15215 S. 48th St.
Suite 120

Phoenix, AZ 85044
480-706-6580
3011 S. Lindsay
Rd. Suite 111
Gilbert, AZ 85295
480-507-5011
36359 N. Gantzel
Rd. Suite 103

San Tan Valley, AZ 85140
480-636-1193 
3102 E. Indian School Rd.
#140

Phoenix, AZ 85016
602-266-0266
20950 N. Tatum
Blvd #350

Phoenix, AZ 85050
480-502-6651
1729 North Trekell
Rd. #124

Casa Grande, AZ 85122
520-421-7100
1242 E. McKellips
Rd. #103

Mesa, AZ 85203
480-962-4269
230 S. 3rd St.
Suite B-4

Phoenix, AZ 85004
602-374-2415
 

Our team of professionals and staff believe that informed patients are better equipped to make decisions regarding their health and well-being. For your personal use, we have created an extensive patient library covering an array of educational topics, which can be found on the side of each page. Browse through these diagnoses and treatments to learn more about topics of interest to you.

Please note that this information is for your personal use only, which is available to educate you about certain skin conditions or possible treatments. It is not intended to replace an appropriate evaluation and treatment plan with one of our providers.

As always, you can contact our office to answer any questions or concerns.

Granuloma is a generic term that refers to a small nodule. It can be any type of nodule, from benign to malignant. Granulomas occur throughout the body. Two types of granuloma apply expressly to the skin:

Pyogenic Granuloma. Pyogenic granuloma looks like small, reddish bumps on the skin that tend to bleed. It is caused by an injury to the skin. It is most frequently found on the hands, arms and face. In some cases, the nodule will spontaneously disappear. More often, the lesions need to be removed by surgery. There may be some scarring as a result of these treatments.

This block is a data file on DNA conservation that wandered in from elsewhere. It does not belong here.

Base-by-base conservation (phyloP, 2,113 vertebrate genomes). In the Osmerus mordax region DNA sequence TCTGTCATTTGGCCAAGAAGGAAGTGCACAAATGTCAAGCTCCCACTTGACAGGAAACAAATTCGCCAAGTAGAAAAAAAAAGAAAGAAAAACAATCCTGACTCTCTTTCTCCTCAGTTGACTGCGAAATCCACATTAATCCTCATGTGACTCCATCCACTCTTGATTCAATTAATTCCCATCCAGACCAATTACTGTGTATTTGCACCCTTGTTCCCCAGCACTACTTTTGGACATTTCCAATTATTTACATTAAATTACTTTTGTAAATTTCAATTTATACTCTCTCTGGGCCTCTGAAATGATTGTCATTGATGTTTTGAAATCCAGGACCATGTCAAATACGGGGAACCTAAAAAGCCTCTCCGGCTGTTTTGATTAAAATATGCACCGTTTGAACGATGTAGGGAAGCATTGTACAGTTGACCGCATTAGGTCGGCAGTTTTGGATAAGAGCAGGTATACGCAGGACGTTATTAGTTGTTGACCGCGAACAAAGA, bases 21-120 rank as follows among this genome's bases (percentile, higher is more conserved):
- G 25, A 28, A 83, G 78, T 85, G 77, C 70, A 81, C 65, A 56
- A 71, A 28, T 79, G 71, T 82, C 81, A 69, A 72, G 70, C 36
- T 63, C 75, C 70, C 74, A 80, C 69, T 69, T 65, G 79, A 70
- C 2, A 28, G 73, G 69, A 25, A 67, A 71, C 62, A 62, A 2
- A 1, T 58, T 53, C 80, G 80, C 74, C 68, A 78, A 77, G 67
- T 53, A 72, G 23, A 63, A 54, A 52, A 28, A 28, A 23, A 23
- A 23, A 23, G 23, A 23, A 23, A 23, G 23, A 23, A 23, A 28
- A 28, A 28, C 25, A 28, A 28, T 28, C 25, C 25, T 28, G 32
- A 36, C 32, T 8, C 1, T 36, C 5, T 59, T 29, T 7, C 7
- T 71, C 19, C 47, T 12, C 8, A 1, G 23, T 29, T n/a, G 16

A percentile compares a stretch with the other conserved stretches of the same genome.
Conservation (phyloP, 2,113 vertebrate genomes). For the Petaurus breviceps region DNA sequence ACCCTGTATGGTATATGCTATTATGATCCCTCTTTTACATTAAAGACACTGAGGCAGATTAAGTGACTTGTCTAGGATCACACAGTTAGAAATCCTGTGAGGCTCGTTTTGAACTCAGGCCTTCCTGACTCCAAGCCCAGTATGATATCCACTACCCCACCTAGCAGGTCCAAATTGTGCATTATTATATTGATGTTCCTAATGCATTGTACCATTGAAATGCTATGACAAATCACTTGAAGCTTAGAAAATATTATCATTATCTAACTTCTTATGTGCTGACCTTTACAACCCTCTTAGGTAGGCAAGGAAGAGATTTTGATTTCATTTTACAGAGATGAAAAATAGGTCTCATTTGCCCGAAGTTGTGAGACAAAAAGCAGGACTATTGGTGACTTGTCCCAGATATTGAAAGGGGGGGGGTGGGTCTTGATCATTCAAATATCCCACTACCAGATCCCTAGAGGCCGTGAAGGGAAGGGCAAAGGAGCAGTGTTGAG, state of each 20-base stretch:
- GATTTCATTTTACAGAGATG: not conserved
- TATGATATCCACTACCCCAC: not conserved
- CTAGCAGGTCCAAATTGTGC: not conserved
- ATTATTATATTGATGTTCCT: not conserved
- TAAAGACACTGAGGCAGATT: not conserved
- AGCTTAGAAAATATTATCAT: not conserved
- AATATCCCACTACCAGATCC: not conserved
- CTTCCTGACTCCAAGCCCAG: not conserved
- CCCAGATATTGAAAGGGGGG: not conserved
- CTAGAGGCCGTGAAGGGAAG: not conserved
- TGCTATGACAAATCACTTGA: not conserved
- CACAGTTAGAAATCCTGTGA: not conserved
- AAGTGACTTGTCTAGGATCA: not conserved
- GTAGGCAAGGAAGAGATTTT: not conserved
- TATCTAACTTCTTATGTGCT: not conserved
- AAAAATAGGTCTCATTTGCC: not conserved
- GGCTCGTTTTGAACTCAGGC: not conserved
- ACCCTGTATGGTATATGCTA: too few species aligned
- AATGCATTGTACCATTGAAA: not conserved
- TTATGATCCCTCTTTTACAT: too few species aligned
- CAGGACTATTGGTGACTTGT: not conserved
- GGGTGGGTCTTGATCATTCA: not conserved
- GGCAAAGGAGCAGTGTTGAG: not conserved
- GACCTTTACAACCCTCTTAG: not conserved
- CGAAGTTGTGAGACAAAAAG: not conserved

Granuloma Annulare. This type of nodule can occur in any person, but is more common in children and young adults. It is characterized by a ring-shaped lesion that is round and firm; red, white or purple skin around a clear crater of normal skin. It can appear individually or in groups. Most often, it appears on tops of hands and feet, elbows and knees. Most people have no other symptoms, but some may experience itchiness at the site of the lesion. Granuloma annulare can resolve itself and may or may not disappear over time without treatment. However, if the incidence is widespread or aesthetically undesirable, a dermatologist may prescribe a steroid cream or inject steroids just below the skin's surface to speed healing. Another successful treatment is PUVA, in which a medication called psoralen is given and then the area is exposed to ultraviolet light.


 
Our Offices

Ahwatukee:
15215 S. 48th Street, Suite 120
Phoenix, AZ 85044
Phone: 480.706.6580
Fax: 480.706.8157
 
Gilbert:
3011 S. Lindsay Road, Suite 111
Gilbert, AZ 85295
Phone: 480.507.5011
Fax: 480.355.1999
 
San Tan Valley:
36359 N. Gantzel Road, Suite 103
San Tan Valley, AZ 85140
Phone: 480.636.1193
Fax: 480.664.3661
 
Downtown Phoenix:
230 S. 3rd St. Suite B-4
Phoenix, AZ 85004
Phone: 602.374.2415
 
Central Phoenix:
3102 E. Indian School
Rd. #140
Phoenix, AZ 85016
Phone: 602.266.0266
 
North Phoenix:
20950 N. Tatum Blvd #350
Phoenix, AZ 85050
Phone: 480.502.6651
 
Casa Grande:
1729 North Trekell Road, #124
Casa Grande, AZ 85122
Phone: 520.421.7100
 
Mesa:
1242 E. McKellips Road, #103
Mesa, AZ 85203
Phone: 480.962.4269